PSA: Flashing MIUI Global on these Xiaomi devices may brick your device
Chinese electronics maker Xiaomi is a giant not only in their home country of China but also in India and other Asian countries. They’ve also recently started expanding into Europe. Their smartphones and tablets are incredibly popular for their price-performance ratio. You can get the latest Xiaomi smartphone, laptop, wristband, and Bluetooth headset for the same price as a new iPhone. The incredible value of their products has led many to import their products to other countries. Third-party retailers have taken advantage of Xiaomi’s popularity in the reseller market by promising customers they’ll get the “global” version of a Chinese Xiaomi device, even if a global version doesn’t actually exist. Xiaomi has started to crack down on these resellers, and in their latest move, they are preventing their devices from booting out-of-region MIUI devices.
We recently spoke about Xiaomi’s Anti-Rollback Protection and how it could brick your device if you aren’t careful when downgrading to an earlier MIUI version. In that article, we also brought up other ways in which you could accidentally brick your Xiaomi device. One such way is to flash a MIUI Global ROM on certain Xiaomi devices sold in China. Doing this will cause your phone to be stuck on the MIUI recovery screen with the error message “this MIUI version can’t be installed on this device.”
Users have encountered this issue for a few months, and it wasn’t clear to them why this was happening. A few weeks ago, an Administrator of the official MIUI forums announced that this behavior was intentional. From the forum post:
While it’s great to finally see Xiaomi address why people were bricking their devices by flashing an out-of-region MIUI version, we’re disappointed that the company did not elaborate which devices are affected by this restriction. Fortunately, XDA Junior Member franztesca, the developer of XiaoMiTool, took it upon himself to find out which devices are affected. He discovered the code responsible for blocking out-of-region MIUI installations, and we were able to verify this for ourselves*. What happens is that MIUI checks the system properties to determine if the MIUI version matches the device’s region. If they don’t match, the system will reboot you to MIUI recovery with an error message. There’s no way you can get around this error message as every boot will kick you back to MIUI recovery. (Fortunately, if you have an unlocked bootloader, this check won’t take place so you’re free to install an out-of-region MIUI version or custom ROM.)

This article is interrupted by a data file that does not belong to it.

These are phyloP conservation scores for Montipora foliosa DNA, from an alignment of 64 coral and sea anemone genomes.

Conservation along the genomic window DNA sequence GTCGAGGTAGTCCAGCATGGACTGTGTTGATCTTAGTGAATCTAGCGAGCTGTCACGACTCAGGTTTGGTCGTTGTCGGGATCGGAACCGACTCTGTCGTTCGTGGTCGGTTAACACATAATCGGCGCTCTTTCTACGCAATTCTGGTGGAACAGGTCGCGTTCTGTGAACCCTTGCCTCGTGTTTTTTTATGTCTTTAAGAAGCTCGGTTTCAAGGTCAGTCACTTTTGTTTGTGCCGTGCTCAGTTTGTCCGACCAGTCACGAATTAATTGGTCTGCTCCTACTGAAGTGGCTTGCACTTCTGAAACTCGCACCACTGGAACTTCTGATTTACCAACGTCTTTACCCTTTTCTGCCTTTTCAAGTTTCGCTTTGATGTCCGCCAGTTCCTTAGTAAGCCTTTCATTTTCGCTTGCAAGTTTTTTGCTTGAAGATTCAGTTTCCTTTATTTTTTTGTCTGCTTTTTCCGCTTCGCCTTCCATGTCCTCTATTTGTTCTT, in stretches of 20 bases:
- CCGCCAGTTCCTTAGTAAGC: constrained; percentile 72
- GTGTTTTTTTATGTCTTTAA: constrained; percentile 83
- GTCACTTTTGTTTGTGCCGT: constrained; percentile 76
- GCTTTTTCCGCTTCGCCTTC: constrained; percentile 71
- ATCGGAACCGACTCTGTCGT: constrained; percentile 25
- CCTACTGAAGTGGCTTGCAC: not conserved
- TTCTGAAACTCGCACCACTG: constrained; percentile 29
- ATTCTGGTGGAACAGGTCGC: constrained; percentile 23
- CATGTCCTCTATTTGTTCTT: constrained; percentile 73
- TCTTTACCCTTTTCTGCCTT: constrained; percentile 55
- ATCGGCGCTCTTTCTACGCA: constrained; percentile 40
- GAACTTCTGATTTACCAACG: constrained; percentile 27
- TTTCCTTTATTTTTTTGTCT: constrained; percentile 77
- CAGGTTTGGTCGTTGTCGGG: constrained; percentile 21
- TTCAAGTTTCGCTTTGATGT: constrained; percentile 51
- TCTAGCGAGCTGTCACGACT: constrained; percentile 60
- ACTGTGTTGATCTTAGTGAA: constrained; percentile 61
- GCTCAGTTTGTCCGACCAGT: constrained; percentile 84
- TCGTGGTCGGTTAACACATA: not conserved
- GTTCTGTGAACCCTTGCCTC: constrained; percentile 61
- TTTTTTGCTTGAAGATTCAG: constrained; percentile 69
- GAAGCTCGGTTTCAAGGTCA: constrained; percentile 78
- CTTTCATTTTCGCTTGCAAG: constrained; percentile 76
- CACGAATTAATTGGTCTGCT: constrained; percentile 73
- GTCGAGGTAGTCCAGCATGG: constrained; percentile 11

*For those of you who are curious, the relevant class is com.android.server.SystemServerInjector which you can find in services.vdex located in /system/framework.
List of Xiaomi devices with out-of-region MIUI restrictions
It’s up to you to know the region of your device, but that should be easy to do so long as you purchase a device from an official source like an official retail/online partner in the region or the official Mi store/website for your region. If you buy a device from a third-party retailer, it can be a bit trickier. Third-party retailers may lie about the device they’re selling you. For example, a third-party retailer might claim they’re selling you the global Xiaomi Mi Max 3 when in fact they’re selling you the Chinese Xiaomi Mi Max 3. Always check the box and any labels on the device to be sure.
In any case, here are the Xiaomi devices that are affected by this out-of-region restriction. We listed the marketing name for each device as well as their code-names.
- Xiaomi Mi 6X (“wayne”)
- Xiaomi Mi 8 (“dipper”)
- Xiaomi Mi 8 EE (“ursa”)
- Xiaomi Mi 8 SE (“sirius”)
- Xiaomi Mi 8 Lite (“platina”)
- Xiaomi Mi 8 Pro (“equuleus”)
- Xiaomi Mi Max 3 (“nitrogen”)
- Xiaomi Mi Mix 2S (“polaris”)
- Xiaomi Mi Pad 4/Mi Pad 4 Plus (“clover”)
- Xiaomi Poco F1/Pocophone F1 (“beryllium”)
- Xiaomi Redmi Note 5A (“ugg”)
- Xiaomi Redmi Y1 Lite (“ugglite”)
- Xiaomi Redmi Y2/Redmi S2 (“ysl”)
- Xiaomi Redmi 5 (“rosy”)
- Xiaomi Redmi 5A (“riva”)
- Xiaomi Redmi 6 (“cereus”)
- Xiaomi Redmi 6A (“cactus”)
- Xiaomi Redmi 6 Pro (“sakura” and “sakura_india”)
- Xiaomi Redmi Note 5/Redmi 5 Plus (“vince”)
- Xiaomi Redmi Note 5 Pro/Redmi Note 5 AI (“whyred”)
- Xiaomi Redmi Note 6 Pro (“tulip”)
There are some devices in the list that might seem out of place. For instance, the Xiaomi Pocophone F1 is only sold internationally while the Mi Pad 4 and Mi 6X are only sold in China. Thus, it doesn’t make sense for there to be an out-of-region restriction since it isn’t possible to flash an out-of-region MIUI version. We assume these devices were listed for completeness as it’s possible these devices may be launched in other markets in the future.
Tip to avoid bricking your device
If you have an unlocked bootloader, you can safely flash out-of-region MIUI versions using TWRP, fastboot, or the MiFlash tool. However, be careful to always select “flash_all” and NOT “flash_all_lock” in MiFlash when you are flashing out-of-region software. If you select the latter, your bootloader will lock after flashing…which means your device will be bricked.
What to do if your device has been bricked
If you end up with a bricked device, your only recourse, for now, is to enter EDL mode to re-flash the right MIUI version for your device. Unfortunately, Xiaomi has locked down EDL mode so only authorized Mi accounts can access it.
We’ll keep you updated on any changes to Xiaomi’s regional flashing policies. The company often doesn’t go into detail why they implement certain restrictions, though usually, the reason boils down to foiling shady third-party retailers and not to harm the enthusiast community.
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